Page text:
It was no surprise, really, that British comics would eventually start to look to sport to find their heroes. While military heroes were naturally somewhat in vogue after the war, there was nevertheless something of a void waiting to be filled by the fact that – attempts like Mick Anglo’s Marvelman aside – the superhero costume has never really fit the British physique in quite the same way. In a strange kind of way, Roy Race was our Superman, while someone like Bobby “of the Blues” Booth, a suspiciously similar counterpart in darker clothing, was his Batman. Just as a team such as the Justice League or Avengers features an array of heroes playing different roles, so too did the British comic strip footballers each excel in their own unique positions: goalkeepers, strikers, managers; greying legends, prodigious teenagers and promising schoolboys; even a table football wizard (the titular star of Mike’s Mini Men).

It may surprise those who think of football – or sport in general – in one-dimensional terms that it would be possible for a multitude of strips about the topic to co-exist, but over a glorious three decades, they did just that, with an admirable amount of diversity and inventiveness. It’s true that many strips chose to focus simply on the ins-and-outs of top level football in England – but in order to succeed, each new strip had to come up with a fresh hook.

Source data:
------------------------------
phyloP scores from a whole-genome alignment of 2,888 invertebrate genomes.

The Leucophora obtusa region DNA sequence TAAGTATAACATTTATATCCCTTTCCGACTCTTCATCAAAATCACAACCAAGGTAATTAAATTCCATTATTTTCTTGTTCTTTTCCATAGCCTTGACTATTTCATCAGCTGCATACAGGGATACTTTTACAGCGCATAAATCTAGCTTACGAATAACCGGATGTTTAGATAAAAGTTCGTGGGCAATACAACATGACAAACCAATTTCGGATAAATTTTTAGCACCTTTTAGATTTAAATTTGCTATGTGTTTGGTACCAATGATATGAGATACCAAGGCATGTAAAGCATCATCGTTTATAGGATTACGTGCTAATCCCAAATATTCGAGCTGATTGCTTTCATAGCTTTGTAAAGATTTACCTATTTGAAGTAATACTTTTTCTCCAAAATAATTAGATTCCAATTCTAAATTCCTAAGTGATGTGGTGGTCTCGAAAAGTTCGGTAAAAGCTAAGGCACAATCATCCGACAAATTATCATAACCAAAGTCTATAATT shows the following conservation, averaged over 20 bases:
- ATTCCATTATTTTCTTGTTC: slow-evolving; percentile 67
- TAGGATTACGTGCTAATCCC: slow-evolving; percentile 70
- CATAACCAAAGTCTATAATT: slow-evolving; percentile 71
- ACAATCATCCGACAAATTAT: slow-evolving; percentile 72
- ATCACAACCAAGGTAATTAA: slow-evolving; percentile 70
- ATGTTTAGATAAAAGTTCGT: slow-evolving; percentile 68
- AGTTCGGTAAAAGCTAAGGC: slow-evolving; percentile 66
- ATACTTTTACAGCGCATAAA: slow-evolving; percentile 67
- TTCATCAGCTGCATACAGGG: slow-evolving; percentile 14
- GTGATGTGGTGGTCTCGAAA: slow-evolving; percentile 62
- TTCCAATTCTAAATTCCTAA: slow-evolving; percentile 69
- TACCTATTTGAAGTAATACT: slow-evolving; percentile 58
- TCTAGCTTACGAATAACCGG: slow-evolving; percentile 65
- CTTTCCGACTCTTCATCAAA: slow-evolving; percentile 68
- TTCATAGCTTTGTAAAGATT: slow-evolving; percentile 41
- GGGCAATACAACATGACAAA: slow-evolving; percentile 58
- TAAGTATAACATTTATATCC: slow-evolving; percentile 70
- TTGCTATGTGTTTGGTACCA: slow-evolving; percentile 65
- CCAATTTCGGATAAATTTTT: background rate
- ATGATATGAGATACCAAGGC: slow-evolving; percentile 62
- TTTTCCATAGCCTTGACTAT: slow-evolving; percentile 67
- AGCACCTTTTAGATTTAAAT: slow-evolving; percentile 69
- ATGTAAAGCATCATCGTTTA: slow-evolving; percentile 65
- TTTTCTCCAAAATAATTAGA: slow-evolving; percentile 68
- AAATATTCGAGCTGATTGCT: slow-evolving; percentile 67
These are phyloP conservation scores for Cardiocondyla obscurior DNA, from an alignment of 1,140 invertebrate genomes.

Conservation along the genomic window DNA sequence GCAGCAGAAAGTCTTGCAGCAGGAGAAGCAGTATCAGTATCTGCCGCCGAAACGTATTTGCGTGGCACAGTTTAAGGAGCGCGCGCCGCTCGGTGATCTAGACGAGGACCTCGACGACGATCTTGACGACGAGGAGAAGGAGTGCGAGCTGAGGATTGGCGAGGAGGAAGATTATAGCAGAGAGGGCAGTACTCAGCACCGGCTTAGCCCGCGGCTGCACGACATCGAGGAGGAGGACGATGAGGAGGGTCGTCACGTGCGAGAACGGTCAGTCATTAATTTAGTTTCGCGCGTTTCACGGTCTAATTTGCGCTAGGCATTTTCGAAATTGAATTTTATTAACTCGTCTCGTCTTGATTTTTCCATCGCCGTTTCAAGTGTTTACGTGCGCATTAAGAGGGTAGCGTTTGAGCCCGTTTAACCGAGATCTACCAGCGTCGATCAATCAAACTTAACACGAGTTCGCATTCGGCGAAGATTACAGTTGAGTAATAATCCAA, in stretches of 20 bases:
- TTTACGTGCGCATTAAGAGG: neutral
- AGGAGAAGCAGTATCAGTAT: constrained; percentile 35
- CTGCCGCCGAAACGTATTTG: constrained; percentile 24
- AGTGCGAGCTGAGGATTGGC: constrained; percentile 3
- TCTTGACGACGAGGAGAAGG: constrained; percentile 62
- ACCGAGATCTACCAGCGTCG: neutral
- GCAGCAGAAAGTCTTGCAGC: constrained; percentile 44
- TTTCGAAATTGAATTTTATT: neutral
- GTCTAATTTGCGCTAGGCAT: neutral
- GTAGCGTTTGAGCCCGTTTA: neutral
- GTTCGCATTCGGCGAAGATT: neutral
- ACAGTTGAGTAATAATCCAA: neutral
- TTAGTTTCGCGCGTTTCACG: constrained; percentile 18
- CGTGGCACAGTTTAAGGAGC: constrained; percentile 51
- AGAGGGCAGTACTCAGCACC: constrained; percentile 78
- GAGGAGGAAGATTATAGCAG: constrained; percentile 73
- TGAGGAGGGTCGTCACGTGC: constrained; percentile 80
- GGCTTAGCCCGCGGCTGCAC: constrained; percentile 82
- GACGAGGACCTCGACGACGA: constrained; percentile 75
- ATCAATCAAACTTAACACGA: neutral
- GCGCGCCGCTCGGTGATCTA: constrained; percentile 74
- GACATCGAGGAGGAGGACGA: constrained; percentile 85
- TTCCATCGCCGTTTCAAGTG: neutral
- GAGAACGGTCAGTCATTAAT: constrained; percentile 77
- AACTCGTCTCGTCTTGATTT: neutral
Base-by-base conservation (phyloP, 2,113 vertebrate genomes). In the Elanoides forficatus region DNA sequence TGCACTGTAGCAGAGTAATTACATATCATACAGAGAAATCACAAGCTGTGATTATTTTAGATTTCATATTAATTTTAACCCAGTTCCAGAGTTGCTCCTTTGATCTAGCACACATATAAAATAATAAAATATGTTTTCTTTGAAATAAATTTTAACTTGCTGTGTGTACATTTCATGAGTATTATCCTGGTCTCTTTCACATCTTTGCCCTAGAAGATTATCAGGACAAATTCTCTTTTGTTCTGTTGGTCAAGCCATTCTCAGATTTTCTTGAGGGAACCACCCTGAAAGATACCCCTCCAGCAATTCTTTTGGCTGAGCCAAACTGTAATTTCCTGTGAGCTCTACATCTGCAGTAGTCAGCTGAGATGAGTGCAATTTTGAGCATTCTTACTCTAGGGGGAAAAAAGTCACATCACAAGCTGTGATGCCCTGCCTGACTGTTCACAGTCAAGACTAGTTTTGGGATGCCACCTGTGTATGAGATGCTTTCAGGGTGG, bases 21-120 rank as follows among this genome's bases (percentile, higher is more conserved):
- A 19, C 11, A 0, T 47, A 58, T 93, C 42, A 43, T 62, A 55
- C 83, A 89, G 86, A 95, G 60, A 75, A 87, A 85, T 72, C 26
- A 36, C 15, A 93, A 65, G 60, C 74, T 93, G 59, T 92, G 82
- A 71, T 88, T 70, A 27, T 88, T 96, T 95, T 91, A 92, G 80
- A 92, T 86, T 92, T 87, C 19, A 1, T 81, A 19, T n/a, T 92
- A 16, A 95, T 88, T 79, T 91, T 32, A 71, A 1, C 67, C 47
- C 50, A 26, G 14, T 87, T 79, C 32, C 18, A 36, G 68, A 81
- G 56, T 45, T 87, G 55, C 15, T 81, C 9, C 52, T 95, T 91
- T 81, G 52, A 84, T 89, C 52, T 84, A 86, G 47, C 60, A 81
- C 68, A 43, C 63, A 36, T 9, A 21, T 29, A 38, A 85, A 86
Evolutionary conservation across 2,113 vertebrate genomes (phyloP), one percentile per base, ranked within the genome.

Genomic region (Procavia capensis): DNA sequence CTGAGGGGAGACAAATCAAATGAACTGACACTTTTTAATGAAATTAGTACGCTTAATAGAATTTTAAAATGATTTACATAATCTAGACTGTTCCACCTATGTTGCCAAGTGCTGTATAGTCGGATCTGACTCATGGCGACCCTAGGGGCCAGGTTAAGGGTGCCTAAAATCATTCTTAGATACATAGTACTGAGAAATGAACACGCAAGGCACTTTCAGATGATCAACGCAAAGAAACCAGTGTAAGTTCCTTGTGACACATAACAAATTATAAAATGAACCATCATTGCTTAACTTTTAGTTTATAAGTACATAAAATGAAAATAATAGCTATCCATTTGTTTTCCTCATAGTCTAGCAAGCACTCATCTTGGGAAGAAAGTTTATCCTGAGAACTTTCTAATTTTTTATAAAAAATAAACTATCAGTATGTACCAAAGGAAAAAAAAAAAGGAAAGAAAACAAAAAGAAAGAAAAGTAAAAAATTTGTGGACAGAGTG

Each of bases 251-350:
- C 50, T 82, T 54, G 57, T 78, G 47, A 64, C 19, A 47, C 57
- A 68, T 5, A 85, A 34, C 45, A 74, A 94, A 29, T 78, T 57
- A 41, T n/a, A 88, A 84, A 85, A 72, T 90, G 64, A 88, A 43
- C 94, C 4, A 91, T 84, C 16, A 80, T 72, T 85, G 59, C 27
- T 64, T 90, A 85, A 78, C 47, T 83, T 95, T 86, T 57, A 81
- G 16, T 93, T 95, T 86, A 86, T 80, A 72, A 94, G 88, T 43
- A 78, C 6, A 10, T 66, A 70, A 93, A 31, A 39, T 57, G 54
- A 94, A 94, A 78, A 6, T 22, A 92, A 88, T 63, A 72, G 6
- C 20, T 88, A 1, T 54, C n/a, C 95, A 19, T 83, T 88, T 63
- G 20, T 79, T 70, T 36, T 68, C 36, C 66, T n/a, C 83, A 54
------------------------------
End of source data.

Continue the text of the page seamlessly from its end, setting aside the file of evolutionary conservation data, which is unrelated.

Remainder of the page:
There was something nicely postmodern about the construction of Jack and Jimmy, for example. Appearing in Score ‘n’ Roar – a Whizzer and Chips-esque creation featuring, as it were, “two titles in one” – the adventures of the straight-laced defender “Jack of United” appeared in one section, intertwining and contrasting with his hot-headed flair-player brother “Jimmy of City” elsewhere in the comic. The effect of the series was somewhat ruined, mind, when one transferred to the other’s club later in the run, just as the strip itself had transferred to the more successful Scorcher comic.

When football comics took greater leaps into fantasy, however, was when they generally shone even more. There was remarkable wit and creativity laced throughout Hot Shot Hamish and Mighty Mouse – originally two separate series about a kindly Hebridean giant with the hardest kick in the world, and a short, rotund, bespectacled dribbling genius who played league football around his job at a hospital, they shared a writer/artist team and unique sense of humour, and ultimately merged into a single ongoing story.